I once wrote a blog post that was read around the world and I secretly spent my early twenties hating that it will likely be the most popular thing I’ll ever write.
I wanted the most impactful article sitting next to my name to be something meaningful like my thoughts on God, war, history, poverty, politics. Not why you should refuse to spend your life waiting around for some guy who doesn’t want you.
But alas, here we are, that’s what I’m known for: the girl who told everyone that they’re not “Plan B”, not second best.
And to this day I still get e-mails from girls saying that those words sat with them and taught them to walk away.
I often find myself transported back to that young girl fiercely typing those words in ignorant bliss that anyone would ever find them, soak them in, bookmark them, print them, tape them to their wall.
I continuously ask myself why, of all the things I’ve ever written, those were the words. They were certainly not my most eloquent or well crafted. They were not planned or edited well, definitely not crafted to perfection. But at the time, they were heartfelt, sincere, relatable. They were words to a handful of friends who were standing in those shoes; and words to myself, words that I wanted to say but that my mouth had been afraid to speak out loud.
They were words I wanted someone to say to me because they were ones that I needed to be true. They were a permission slip that I needed to fight back, to claw at the hands gripping my neck.
The world is full of people who are afraid that they’re going to end up alone. The world is full of people whose greatest fear is that loneliness.
It’s scary what kind of life you’ll let yourself get trapped inside of when loneliness stares you down on the other side of walking away.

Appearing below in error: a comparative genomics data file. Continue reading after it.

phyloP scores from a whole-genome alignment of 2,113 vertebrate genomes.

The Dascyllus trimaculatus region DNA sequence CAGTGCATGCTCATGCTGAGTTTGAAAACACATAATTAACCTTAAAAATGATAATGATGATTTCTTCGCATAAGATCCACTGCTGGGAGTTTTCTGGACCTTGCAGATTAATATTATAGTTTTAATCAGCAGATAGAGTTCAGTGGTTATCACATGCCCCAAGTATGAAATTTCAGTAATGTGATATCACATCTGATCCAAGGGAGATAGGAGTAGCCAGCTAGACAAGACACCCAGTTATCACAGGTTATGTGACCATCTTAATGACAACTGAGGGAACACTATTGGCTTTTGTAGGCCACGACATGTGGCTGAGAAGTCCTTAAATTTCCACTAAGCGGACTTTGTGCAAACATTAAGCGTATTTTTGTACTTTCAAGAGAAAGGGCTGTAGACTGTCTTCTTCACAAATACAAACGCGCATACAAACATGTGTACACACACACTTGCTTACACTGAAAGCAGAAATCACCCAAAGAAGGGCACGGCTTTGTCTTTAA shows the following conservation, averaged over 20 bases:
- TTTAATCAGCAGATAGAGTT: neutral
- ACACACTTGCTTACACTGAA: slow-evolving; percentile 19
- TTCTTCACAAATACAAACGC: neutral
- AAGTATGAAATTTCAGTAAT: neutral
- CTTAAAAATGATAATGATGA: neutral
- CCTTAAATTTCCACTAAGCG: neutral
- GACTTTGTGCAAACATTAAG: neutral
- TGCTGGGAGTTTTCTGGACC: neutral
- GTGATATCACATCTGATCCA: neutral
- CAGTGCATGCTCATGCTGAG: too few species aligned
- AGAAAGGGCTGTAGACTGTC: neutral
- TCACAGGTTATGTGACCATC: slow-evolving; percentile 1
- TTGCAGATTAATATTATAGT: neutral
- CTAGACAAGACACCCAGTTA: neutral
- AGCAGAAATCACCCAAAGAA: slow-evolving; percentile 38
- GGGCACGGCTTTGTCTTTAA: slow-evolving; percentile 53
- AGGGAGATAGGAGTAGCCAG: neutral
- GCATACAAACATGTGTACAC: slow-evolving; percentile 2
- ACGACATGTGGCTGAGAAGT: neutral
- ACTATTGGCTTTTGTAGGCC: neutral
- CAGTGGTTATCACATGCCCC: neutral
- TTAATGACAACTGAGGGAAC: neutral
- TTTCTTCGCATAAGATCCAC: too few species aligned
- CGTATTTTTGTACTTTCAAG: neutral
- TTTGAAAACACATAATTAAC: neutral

And that’s why I wrote the words: “Better to be alone than taken for granted. Better to be alone than to be a placeholder.”
And those words followed me for years and tested me. Did I believe them? Was I willing to see that through?
That kind of loneliness is not the scariest thing you’ll ever face.
Hands gripped around your neck, in a life that you can’t escape, in a facade masquerading as love, that’s a fate far worse than loneliness ever could be.
I was once ashamed that I wrote a piece on not being second best. That I’m the one who told every girl she’s not a backup plan kind-of-girl. But now I’ve come to see that’s not exactly all it was.
I am someone who sat down and wrote herself a permission slip to stop fearing loneliness and a bunch of other women came to the table over the years and said, “I think that’s me, I think I need that too.”
So, here’s to five years and the thousands of you who also needed that permission slip.
You do not have to fear loneliness. The truth is you are never alone. You are worthy of more than an illusion of love that’s built on excuses. Knowing your worth, that’s just as important as war, history, and politics. You are worthy of good love. You are not a backup plan. And someday I hope that we can all write more permission slips and be unashamed to hold them up in the air and wave them with joy and say, “Look at that, I’m learning how to fight fear and I’m inviting everyone along!”
These days, I’m trying to write more of them for myself. Today, my new one starts something like this:
“I hope you know that your bones were built for bravery and that your heart is crafted with courage. You don’t ever have to be ashamed of the weight with which you carry people and the intensity of how you love them. What a shame it would be to have been given a heart and only use it partially. Not you, that’s not the kind of love you’ve prayed to know. Use it. Use it and wring it out because there’s always going to be more where that came from. ‘Love is not a finite thing’ always remember what it has taken for you to learn that truth…”